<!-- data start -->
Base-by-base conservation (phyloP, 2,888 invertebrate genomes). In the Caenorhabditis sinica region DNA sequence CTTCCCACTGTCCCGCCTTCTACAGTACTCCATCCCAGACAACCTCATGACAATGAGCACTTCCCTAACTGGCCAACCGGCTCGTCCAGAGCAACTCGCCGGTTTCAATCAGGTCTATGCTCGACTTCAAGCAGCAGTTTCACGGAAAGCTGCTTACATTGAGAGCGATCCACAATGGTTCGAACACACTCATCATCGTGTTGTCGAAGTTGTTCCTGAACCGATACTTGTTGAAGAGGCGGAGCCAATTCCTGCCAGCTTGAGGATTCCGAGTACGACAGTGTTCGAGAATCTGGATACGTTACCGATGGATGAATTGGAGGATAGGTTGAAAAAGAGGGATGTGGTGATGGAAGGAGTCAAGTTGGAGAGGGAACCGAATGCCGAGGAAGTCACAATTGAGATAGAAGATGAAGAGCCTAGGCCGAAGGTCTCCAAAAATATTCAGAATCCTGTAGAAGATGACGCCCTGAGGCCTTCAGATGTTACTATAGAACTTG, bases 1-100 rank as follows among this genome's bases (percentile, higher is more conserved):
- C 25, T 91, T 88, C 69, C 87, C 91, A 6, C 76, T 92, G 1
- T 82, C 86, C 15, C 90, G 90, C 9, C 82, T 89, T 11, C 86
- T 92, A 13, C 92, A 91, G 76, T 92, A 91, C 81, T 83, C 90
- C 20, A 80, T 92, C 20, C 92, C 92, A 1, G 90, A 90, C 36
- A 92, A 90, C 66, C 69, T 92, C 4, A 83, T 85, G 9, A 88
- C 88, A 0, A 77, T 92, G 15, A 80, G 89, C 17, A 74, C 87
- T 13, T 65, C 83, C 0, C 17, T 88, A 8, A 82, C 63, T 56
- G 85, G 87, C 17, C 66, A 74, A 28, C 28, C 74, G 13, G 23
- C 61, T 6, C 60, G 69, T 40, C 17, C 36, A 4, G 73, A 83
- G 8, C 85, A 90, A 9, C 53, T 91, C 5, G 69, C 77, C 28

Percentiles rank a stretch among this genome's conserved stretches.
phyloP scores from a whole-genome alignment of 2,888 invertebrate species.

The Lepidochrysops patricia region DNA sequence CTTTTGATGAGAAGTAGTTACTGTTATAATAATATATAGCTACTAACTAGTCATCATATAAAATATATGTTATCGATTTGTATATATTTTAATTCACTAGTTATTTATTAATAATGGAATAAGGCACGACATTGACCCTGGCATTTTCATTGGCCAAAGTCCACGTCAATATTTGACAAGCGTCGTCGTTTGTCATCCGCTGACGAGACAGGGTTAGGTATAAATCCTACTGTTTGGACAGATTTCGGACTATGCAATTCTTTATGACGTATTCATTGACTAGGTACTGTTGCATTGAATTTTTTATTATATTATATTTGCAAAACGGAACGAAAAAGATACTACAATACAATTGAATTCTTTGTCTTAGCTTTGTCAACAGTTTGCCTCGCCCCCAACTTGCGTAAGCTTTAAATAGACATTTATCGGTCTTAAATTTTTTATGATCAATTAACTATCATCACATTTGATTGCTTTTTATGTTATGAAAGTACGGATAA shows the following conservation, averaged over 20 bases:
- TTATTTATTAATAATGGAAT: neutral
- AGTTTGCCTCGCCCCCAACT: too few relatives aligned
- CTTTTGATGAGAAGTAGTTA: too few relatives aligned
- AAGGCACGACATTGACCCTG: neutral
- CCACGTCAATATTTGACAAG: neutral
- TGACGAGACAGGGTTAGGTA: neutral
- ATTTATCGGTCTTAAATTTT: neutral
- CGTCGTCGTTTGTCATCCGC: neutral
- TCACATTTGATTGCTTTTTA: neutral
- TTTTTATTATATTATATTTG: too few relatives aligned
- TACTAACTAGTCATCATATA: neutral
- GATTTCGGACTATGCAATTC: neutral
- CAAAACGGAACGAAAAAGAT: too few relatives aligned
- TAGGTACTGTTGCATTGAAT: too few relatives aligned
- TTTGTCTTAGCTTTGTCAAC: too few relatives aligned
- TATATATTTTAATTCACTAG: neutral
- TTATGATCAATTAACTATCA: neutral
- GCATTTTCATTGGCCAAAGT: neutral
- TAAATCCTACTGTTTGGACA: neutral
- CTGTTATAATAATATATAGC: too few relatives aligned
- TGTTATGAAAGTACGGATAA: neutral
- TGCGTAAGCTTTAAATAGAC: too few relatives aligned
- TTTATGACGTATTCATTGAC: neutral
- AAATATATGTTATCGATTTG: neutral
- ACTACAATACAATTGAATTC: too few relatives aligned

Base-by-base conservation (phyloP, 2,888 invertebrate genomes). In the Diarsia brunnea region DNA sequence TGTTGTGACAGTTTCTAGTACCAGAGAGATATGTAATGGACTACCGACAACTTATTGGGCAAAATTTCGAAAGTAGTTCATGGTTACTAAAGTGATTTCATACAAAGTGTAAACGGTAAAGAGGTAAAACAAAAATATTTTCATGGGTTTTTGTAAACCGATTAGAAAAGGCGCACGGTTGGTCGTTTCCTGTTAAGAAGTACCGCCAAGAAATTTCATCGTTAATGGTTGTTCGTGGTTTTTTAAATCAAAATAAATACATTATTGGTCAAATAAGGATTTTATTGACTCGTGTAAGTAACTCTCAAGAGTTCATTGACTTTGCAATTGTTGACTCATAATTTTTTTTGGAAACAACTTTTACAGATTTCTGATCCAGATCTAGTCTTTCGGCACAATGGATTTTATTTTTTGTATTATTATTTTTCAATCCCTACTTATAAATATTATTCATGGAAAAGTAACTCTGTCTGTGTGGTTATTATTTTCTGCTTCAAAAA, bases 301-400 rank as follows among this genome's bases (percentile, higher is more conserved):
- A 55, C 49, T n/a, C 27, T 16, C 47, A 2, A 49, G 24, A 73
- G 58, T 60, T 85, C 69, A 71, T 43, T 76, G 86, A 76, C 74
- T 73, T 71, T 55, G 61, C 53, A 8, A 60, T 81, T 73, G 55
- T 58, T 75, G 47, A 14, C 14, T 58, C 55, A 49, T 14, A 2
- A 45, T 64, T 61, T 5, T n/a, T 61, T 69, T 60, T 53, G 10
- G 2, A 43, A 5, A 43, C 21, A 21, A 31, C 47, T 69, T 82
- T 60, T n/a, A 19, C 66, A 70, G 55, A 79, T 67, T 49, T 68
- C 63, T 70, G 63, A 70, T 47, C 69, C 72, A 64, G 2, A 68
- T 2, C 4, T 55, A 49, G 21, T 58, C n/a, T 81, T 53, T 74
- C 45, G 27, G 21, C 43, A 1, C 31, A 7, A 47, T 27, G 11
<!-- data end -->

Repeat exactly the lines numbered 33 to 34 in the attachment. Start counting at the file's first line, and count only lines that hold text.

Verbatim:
- TAAATCCTACTGTTTGGACA: neutral
- CTGTTATAATAATATATAGC: too few relatives aligned